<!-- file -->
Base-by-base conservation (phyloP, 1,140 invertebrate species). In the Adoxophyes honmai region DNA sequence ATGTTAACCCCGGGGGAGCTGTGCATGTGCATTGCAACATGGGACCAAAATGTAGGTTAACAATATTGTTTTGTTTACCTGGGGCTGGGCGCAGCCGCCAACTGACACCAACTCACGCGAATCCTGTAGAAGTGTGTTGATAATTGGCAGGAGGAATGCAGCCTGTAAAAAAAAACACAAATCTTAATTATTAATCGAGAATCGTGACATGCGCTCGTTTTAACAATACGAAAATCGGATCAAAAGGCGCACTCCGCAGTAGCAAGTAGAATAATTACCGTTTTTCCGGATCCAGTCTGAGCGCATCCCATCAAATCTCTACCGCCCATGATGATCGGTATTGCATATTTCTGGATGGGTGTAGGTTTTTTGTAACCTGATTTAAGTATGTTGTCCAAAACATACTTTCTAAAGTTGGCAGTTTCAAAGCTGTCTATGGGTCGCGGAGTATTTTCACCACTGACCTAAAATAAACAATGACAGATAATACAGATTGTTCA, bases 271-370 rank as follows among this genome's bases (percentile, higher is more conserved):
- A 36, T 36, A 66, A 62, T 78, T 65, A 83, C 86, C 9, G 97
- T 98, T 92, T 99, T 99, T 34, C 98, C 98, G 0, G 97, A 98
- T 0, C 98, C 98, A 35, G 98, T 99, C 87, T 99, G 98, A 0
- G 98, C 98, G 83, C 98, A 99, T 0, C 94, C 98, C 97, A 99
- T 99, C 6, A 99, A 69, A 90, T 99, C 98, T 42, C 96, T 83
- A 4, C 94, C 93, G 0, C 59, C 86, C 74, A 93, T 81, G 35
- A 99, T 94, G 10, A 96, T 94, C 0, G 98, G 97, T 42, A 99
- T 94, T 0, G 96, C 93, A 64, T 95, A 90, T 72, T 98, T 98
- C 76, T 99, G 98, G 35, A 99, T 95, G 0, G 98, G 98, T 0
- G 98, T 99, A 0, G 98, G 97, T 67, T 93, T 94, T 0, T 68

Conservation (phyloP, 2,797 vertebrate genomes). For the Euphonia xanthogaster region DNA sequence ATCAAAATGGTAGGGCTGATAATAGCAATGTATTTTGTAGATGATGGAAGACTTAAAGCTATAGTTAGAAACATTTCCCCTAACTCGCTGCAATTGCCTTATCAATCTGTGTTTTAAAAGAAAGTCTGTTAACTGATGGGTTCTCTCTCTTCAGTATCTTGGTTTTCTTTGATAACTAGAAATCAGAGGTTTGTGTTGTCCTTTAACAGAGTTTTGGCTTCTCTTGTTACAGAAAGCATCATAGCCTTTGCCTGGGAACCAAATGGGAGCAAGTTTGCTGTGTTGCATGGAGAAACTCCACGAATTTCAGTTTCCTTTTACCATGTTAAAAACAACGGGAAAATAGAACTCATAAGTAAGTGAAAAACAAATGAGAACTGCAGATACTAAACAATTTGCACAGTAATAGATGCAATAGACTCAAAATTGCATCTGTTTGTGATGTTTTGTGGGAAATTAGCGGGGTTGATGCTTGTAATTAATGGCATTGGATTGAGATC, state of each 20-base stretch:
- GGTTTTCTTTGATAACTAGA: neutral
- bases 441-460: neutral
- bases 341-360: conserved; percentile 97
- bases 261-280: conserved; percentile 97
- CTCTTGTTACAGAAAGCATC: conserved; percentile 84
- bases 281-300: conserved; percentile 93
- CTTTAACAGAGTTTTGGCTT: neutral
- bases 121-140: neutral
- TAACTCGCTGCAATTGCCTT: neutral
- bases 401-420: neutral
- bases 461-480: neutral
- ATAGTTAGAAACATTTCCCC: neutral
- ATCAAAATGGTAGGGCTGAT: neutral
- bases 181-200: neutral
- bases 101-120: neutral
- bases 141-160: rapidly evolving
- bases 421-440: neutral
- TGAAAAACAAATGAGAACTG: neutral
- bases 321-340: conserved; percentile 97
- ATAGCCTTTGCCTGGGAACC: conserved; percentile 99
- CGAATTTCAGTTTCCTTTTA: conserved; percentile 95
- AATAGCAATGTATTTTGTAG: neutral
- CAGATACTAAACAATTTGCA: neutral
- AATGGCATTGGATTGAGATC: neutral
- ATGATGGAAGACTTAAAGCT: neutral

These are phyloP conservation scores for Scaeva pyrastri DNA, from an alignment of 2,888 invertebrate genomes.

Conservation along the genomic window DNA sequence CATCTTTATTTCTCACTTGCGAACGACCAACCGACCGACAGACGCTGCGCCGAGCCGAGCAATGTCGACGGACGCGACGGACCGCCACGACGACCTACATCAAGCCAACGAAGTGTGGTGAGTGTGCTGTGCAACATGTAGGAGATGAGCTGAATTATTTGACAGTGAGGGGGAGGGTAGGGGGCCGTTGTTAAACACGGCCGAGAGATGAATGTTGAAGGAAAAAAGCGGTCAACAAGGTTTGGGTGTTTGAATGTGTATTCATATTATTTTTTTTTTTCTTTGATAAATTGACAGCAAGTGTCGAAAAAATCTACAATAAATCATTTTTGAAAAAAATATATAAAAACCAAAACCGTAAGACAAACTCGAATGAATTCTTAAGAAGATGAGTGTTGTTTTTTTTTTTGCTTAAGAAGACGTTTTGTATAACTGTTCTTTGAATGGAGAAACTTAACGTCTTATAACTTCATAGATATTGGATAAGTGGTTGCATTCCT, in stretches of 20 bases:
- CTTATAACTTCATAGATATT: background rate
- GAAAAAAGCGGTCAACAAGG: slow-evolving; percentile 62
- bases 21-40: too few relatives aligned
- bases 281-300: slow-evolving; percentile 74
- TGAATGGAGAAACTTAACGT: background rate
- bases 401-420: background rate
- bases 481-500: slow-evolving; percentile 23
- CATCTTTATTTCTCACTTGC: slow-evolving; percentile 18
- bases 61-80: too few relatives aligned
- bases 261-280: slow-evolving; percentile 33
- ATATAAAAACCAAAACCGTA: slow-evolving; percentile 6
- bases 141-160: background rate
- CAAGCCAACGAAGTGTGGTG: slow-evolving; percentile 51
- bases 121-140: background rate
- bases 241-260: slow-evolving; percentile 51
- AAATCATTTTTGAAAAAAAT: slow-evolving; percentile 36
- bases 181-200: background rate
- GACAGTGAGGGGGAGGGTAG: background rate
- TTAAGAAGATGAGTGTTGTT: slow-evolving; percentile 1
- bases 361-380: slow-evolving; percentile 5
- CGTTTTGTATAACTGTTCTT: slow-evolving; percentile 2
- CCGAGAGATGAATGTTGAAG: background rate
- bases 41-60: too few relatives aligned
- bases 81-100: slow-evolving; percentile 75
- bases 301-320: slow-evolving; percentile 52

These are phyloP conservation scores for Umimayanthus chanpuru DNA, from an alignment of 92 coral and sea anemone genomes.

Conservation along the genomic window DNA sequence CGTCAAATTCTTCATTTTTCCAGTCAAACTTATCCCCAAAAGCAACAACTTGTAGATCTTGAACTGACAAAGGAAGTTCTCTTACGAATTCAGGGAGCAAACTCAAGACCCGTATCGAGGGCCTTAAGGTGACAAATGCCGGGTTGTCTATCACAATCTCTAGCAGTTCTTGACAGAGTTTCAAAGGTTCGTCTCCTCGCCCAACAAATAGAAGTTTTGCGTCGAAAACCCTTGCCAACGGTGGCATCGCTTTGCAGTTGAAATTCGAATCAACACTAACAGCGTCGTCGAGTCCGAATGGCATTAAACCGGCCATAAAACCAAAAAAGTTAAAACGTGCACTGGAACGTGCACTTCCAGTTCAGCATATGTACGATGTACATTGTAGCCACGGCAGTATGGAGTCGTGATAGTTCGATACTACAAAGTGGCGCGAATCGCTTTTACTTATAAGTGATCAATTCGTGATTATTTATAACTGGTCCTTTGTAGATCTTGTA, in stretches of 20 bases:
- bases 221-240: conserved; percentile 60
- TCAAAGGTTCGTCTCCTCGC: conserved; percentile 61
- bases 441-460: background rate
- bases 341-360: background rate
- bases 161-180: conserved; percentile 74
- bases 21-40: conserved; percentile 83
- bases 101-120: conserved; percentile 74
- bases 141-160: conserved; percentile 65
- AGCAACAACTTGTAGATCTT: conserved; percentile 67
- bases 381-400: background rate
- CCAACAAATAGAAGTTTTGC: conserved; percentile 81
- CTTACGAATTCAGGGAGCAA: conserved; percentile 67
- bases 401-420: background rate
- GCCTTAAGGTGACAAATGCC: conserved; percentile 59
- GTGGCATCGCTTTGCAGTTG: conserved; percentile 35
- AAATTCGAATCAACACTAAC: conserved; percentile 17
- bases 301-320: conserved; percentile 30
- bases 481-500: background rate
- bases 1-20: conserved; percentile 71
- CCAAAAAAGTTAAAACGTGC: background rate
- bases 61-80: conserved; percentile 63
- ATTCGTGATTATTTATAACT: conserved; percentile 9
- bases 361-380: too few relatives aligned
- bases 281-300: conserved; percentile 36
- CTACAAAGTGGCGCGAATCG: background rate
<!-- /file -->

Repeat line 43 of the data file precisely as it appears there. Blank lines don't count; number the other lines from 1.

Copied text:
- bases 281-300: slow-evolving; percentile 74